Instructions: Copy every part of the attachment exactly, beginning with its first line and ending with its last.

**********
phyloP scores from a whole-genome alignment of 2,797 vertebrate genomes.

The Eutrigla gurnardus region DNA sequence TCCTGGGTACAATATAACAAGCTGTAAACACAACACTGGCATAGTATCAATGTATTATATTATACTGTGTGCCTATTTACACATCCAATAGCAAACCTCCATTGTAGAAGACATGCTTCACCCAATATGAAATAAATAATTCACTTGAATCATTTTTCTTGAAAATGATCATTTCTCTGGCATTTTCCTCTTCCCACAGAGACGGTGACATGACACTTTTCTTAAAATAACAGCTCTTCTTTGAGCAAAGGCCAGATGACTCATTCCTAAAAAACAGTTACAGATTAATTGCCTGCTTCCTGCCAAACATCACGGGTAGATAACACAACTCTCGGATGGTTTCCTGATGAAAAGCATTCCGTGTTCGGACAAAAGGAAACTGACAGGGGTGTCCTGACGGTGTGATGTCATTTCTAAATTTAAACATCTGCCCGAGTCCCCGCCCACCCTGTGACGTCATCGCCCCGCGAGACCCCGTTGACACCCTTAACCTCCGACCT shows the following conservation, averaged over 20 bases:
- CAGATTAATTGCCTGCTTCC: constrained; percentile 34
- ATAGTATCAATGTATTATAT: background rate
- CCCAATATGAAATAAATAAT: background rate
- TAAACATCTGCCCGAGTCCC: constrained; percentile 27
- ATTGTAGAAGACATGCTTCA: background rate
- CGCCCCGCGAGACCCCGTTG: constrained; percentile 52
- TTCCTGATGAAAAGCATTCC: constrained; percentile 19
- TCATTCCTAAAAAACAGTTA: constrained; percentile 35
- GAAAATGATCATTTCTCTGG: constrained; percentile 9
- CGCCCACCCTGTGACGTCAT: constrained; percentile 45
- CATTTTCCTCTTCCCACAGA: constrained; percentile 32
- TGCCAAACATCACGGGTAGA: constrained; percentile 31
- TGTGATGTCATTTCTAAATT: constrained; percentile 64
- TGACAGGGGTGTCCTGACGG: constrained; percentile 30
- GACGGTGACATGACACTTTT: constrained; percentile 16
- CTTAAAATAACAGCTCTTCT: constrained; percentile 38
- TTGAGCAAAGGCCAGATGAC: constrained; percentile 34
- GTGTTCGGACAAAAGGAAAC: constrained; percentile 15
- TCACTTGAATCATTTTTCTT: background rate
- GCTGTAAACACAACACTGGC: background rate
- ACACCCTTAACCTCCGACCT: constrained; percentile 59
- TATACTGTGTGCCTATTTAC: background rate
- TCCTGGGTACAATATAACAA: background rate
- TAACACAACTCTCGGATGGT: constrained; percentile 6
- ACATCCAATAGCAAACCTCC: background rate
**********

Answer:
phyloP scores from a whole-genome alignment of 2,797 vertebrate genomes.

The Eutrigla gurnardus region DNA sequence TCCTGGGTACAATATAACAAGCTGTAAACACAACACTGGCATAGTATCAATGTATTATATTATACTGTGTGCCTATTTACACATCCAATAGCAAACCTCCATTGTAGAAGACATGCTTCACCCAATATGAAATAAATAATTCACTTGAATCATTTTTCTTGAAAATGATCATTTCTCTGGCATTTTCCTCTTCCCACAGAGACGGTGACATGACACTTTTCTTAAAATAACAGCTCTTCTTTGAGCAAAGGCCAGATGACTCATTCCTAAAAAACAGTTACAGATTAATTGCCTGCTTCCTGCCAAACATCACGGGTAGATAACACAACTCTCGGATGGTTTCCTGATGAAAAGCATTCCGTGTTCGGACAAAAGGAAACTGACAGGGGTGTCCTGACGGTGTGATGTCATTTCTAAATTTAAACATCTGCCCGAGTCCCCGCCCACCCTGTGACGTCATCGCCCCGCGAGACCCCGTTGACACCCTTAACCTCCGACCT shows the following conservation, averaged over 20 bases:
- CAGATTAATTGCCTGCTTCC: constrained; percentile 34
- ATAGTATCAATGTATTATAT: background rate
- CCCAATATGAAATAAATAAT: background rate
- TAAACATCTGCCCGAGTCCC: constrained; percentile 27
- ATTGTAGAAGACATGCTTCA: background rate
- CGCCCCGCGAGACCCCGTTG: constrained; percentile 52
- TTCCTGATGAAAAGCATTCC: constrained; percentile 19
- TCATTCCTAAAAAACAGTTA: constrained; percentile 35
- GAAAATGATCATTTCTCTGG: constrained; percentile 9
- CGCCCACCCTGTGACGTCAT: constrained; percentile 45
- CATTTTCCTCTTCCCACAGA: constrained; percentile 32
- TGCCAAACATCACGGGTAGA: constrained; percentile 31
- TGTGATGTCATTTCTAAATT: constrained; percentile 64
- TGACAGGGGTGTCCTGACGG: constrained; percentile 30
- GACGGTGACATGACACTTTT: constrained; percentile 16
- CTTAAAATAACAGCTCTTCT: constrained; percentile 38
- TTGAGCAAAGGCCAGATGAC: constrained; percentile 34
- GTGTTCGGACAAAAGGAAAC: constrained; percentile 15
- TCACTTGAATCATTTTTCTT: background rate
- GCTGTAAACACAACACTGGC: background rate
- ACACCCTTAACCTCCGACCT: constrained; percentile 59
- TATACTGTGTGCCTATTTAC: background rate
- TCCTGGGTACAATATAACAA: background rate
- TAACACAACTCTCGGATGGT: constrained; percentile 6
- ACATCCAATAGCAAACCTCC: background rate